This essay focuses on Kazakhstan and Azerbaijan – two emerging Central Asian countries that share parts of the oil-and-gas-rich Caspian Sea. It is written for the participants in the Chief Executive Organization’s college, Caspian Journey: Traveling to a New World, September 7-15, 2017.
To provide historical context, I first review the heritage of both new countries – the emergence of horse-based pastoral nomadism, the settlement of Turkish-speaking peoples, the formation of separate Azeri and Kazakh cultural identities and nations, the takeovers and transformations by imperial Romanov Russia, and Soviet political repression and economic modernization in the seven decades before independence in 1991. I then search for contrasting trends in contemporary Kazakhstan and Azerbaijan – political stability, economic slump, boom, and stagnation, and oil-and-gas development. I conclude the essay with an analysis of the world petroleum economy, seeking an explanation of why world oil prices have been so unstable. I append a time line, a bibliography, and a description of sites that I visited in Kazakhstan and Azerbaijan.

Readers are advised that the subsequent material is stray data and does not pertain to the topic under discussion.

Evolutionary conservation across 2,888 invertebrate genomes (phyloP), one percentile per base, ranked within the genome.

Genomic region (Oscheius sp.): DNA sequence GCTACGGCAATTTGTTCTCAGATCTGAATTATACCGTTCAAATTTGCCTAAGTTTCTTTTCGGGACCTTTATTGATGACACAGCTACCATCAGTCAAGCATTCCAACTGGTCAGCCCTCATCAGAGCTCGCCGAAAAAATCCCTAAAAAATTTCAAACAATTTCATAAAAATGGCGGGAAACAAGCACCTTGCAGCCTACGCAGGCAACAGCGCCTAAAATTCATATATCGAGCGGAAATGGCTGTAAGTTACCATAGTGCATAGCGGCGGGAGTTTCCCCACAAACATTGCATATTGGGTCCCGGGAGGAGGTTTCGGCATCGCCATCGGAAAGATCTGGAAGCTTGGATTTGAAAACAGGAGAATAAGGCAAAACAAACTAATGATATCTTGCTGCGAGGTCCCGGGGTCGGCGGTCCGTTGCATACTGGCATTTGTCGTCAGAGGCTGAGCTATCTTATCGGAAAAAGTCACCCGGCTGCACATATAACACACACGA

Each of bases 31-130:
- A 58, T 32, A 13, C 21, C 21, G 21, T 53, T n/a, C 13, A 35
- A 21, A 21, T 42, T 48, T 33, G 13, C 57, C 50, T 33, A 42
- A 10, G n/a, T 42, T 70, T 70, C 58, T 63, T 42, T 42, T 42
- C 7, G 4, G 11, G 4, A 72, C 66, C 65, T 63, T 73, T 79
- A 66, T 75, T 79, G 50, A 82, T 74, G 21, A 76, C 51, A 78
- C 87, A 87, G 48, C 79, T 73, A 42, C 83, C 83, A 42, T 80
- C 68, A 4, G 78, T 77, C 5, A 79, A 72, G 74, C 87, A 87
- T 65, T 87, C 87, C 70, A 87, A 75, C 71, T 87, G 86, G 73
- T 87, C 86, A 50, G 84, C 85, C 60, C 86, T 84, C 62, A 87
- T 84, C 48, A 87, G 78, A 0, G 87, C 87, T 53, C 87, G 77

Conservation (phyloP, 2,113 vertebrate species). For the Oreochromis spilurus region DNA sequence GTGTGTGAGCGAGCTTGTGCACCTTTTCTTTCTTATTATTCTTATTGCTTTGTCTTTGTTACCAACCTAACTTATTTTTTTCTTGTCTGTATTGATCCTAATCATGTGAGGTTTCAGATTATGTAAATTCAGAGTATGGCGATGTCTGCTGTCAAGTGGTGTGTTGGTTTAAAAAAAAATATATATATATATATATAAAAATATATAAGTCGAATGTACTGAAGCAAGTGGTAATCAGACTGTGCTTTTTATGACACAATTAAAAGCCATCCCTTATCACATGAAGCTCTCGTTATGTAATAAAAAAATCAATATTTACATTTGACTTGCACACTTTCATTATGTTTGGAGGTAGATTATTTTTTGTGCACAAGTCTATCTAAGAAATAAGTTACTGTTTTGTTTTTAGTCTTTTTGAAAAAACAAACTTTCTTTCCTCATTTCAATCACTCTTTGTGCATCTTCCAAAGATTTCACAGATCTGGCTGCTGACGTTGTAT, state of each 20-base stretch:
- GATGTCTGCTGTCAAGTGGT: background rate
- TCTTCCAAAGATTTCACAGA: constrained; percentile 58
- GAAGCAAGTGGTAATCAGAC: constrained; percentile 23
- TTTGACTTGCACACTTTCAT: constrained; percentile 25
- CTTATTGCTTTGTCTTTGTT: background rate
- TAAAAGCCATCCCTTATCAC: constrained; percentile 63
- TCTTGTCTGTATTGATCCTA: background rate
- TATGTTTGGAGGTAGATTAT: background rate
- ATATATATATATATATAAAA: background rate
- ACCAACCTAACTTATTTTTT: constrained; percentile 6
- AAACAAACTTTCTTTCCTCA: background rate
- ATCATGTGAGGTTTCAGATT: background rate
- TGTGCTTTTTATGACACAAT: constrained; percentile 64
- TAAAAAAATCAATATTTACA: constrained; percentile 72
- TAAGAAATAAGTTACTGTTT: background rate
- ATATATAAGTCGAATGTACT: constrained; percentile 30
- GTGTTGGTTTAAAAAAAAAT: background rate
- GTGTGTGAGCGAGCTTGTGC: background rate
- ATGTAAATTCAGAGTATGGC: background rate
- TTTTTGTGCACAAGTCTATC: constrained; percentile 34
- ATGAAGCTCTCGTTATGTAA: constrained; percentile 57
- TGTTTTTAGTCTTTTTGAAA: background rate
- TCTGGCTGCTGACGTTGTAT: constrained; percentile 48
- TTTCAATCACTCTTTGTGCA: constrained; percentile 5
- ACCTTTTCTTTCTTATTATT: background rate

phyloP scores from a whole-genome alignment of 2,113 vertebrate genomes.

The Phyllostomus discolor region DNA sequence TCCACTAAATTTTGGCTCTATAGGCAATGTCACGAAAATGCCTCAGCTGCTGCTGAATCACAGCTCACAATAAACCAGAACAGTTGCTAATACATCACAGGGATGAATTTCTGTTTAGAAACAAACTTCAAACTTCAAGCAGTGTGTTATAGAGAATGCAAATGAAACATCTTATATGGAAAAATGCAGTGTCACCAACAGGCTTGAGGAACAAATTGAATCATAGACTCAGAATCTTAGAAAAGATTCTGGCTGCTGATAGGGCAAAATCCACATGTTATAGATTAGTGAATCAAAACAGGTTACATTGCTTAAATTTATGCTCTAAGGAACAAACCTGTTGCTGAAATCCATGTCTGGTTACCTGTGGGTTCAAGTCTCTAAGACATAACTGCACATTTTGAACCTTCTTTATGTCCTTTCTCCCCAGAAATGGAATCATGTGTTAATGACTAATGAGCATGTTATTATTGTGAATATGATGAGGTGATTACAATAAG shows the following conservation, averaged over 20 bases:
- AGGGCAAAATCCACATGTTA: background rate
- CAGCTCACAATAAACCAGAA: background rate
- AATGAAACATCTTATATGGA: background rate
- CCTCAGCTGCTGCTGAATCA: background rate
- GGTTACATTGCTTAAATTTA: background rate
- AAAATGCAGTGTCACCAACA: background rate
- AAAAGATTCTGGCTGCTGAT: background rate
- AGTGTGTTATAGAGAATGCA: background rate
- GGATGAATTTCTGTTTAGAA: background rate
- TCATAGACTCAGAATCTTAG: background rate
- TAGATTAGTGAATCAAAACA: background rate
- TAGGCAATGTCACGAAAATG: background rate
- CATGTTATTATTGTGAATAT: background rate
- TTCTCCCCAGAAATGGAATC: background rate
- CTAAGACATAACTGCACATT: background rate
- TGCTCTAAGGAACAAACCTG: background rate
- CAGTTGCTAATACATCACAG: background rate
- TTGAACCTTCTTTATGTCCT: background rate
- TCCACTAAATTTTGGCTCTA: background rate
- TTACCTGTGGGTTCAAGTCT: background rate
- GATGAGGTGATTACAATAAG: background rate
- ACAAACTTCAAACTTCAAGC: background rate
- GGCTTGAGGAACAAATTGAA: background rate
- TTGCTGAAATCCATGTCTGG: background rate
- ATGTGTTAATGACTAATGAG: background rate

Caspian Journey: Traveling the Road to a New World, Astana, Kazakhstan, Nur-Sultan, Almaty, Kazakhstan, Baku, Azerbaijan, Armenia, Georgia, and Azerbaijan, Sheki and Kish, Azerbaijan, Absheron Peninsula and Qala, Azerbaijan, Zoroastrian,